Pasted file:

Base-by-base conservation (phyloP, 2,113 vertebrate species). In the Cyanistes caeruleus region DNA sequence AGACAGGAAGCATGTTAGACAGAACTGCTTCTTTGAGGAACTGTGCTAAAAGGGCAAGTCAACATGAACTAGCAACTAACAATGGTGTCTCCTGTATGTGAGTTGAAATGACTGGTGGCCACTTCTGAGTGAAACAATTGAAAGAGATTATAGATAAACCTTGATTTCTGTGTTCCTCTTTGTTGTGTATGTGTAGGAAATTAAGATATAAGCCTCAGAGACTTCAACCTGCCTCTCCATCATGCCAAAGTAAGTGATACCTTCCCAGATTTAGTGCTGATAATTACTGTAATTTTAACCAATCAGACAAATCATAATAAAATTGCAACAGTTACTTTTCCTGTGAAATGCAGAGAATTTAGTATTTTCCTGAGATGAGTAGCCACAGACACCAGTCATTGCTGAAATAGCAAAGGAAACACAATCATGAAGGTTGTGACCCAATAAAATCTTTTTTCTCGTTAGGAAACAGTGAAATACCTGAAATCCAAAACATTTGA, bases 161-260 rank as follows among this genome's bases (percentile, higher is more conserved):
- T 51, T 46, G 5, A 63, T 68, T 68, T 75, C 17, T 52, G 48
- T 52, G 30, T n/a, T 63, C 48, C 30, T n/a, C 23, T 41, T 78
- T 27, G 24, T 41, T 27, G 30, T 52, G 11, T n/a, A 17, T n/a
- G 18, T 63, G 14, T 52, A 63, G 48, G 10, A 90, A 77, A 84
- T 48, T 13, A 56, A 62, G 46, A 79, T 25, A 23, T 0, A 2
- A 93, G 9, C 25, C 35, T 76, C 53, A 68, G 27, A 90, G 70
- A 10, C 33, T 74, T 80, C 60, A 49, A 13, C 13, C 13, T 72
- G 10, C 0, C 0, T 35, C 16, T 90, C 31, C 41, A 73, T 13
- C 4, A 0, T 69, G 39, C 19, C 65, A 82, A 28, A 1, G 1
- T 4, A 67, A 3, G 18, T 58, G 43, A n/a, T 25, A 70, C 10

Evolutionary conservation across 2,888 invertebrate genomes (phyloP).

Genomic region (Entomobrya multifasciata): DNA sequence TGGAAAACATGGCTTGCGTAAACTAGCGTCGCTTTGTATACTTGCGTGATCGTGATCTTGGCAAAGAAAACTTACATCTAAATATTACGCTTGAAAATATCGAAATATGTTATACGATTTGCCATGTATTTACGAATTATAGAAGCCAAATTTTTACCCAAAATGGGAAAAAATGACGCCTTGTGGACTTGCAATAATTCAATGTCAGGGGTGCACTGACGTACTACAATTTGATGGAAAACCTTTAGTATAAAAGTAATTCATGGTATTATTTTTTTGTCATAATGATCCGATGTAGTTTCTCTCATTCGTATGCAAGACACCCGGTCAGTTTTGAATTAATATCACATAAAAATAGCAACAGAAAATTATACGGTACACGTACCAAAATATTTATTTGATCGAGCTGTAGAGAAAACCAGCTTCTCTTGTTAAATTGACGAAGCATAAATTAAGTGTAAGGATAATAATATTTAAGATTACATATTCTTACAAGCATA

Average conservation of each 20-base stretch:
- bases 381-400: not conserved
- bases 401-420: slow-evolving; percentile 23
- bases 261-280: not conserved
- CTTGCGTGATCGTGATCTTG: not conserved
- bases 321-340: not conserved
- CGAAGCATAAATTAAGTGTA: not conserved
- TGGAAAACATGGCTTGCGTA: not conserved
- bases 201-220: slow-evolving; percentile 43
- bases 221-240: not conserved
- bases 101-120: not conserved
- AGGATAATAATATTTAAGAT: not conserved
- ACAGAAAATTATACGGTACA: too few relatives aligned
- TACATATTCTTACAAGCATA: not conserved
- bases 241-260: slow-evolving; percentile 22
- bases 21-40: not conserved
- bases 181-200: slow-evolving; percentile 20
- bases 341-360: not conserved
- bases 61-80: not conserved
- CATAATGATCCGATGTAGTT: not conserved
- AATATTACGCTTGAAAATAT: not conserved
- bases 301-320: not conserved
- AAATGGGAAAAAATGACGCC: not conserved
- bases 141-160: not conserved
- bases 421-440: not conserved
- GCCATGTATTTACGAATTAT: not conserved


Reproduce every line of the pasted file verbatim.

Base-by-base conservation (phyloP, 2,113 vertebrate species). In the Cyanistes caeruleus region DNA sequence AGACAGGAAGCATGTTAGACAGAACTGCTTCTTTGAGGAACTGTGCTAAAAGGGCAAGTCAACATGAACTAGCAACTAACAATGGTGTCTCCTGTATGTGAGTTGAAATGACTGGTGGCCACTTCTGAGTGAAACAATTGAAAGAGATTATAGATAAACCTTGATTTCTGTGTTCCTCTTTGTTGTGTATGTGTAGGAAATTAAGATATAAGCCTCAGAGACTTCAACCTGCCTCTCCATCATGCCAAAGTAAGTGATACCTTCCCAGATTTAGTGCTGATAATTACTGTAATTTTAACCAATCAGACAAATCATAATAAAATTGCAACAGTTACTTTTCCTGTGAAATGCAGAGAATTTAGTATTTTCCTGAGATGAGTAGCCACAGACACCAGTCATTGCTGAAATAGCAAAGGAAACACAATCATGAAGGTTGTGACCCAATAAAATCTTTTTTCTCGTTAGGAAACAGTGAAATACCTGAAATCCAAAACATTTGA, bases 161-260 rank as follows among this genome's bases (percentile, higher is more conserved):
- T 51, T 46, G 5, A 63, T 68, T 68, T 75, C 17, T 52, G 48
- T 52, G 30, T n/a, T 63, C 48, C 30, T n/a, C 23, T 41, T 78
- T 27, G 24, T 41, T 27, G 30, T 52, G 11, T n/a, A 17, T n/a
- G 18, T 63, G 14, T 52, A 63, G 48, G 10, A 90, A 77, A 84
- T 48, T 13, A 56, A 62, G 46, A 79, T 25, A 23, T 0, A 2
- A 93, G 9, C 25, C 35, T 76, C 53, A 68, G 27, A 90, G 70
- A 10, C 33, T 74, T 80, C 60, A 49, A 13, C 13, C 13, T 72
- G 10, C 0, C 0, T 35, C 16, T 90, C 31, C 41, A 73, T 13
- C 4, A 0, T 69, G 39, C 19, C 65, A 82, A 28, A 1, G 1
- T 4, A 67, A 3, G 18, T 58, G 43, A n/a, T 25, A 70, C 10

Evolutionary conservation across 2,888 invertebrate genomes (phyloP).

Genomic region (Entomobrya multifasciata): DNA sequence TGGAAAACATGGCTTGCGTAAACTAGCGTCGCTTTGTATACTTGCGTGATCGTGATCTTGGCAAAGAAAACTTACATCTAAATATTACGCTTGAAAATATCGAAATATGTTATACGATTTGCCATGTATTTACGAATTATAGAAGCCAAATTTTTACCCAAAATGGGAAAAAATGACGCCTTGTGGACTTGCAATAATTCAATGTCAGGGGTGCACTGACGTACTACAATTTGATGGAAAACCTTTAGTATAAAAGTAATTCATGGTATTATTTTTTTGTCATAATGATCCGATGTAGTTTCTCTCATTCGTATGCAAGACACCCGGTCAGTTTTGAATTAATATCACATAAAAATAGCAACAGAAAATTATACGGTACACGTACCAAAATATTTATTTGATCGAGCTGTAGAGAAAACCAGCTTCTCTTGTTAAATTGACGAAGCATAAATTAAGTGTAAGGATAATAATATTTAAGATTACATATTCTTACAAGCATA

Average conservation of each 20-base stretch:
- bases 381-400: not conserved
- bases 401-420: slow-evolving; percentile 23
- bases 261-280: not conserved
- CTTGCGTGATCGTGATCTTG: not conserved
- bases 321-340: not conserved
- CGAAGCATAAATTAAGTGTA: not conserved
- TGGAAAACATGGCTTGCGTA: not conserved
- bases 201-220: slow-evolving; percentile 43
- bases 221-240: not conserved
- bases 101-120: not conserved
- AGGATAATAATATTTAAGAT: not conserved
- ACAGAAAATTATACGGTACA: too few relatives aligned
- TACATATTCTTACAAGCATA: not conserved
- bases 241-260: slow-evolving; percentile 22
- bases 21-40: not conserved
- bases 181-200: slow-evolving; percentile 20
- bases 341-360: not conserved
- bases 61-80: not conserved
- CATAATGATCCGATGTAGTT: not conserved
- AATATTACGCTTGAAAATAT: not conserved
- bases 301-320: not conserved
- AAATGGGAAAAAATGACGCC: not conserved
- bases 141-160: not conserved
- bases 421-440: not conserved
- GCCATGTATTTACGAATTAT: not conserved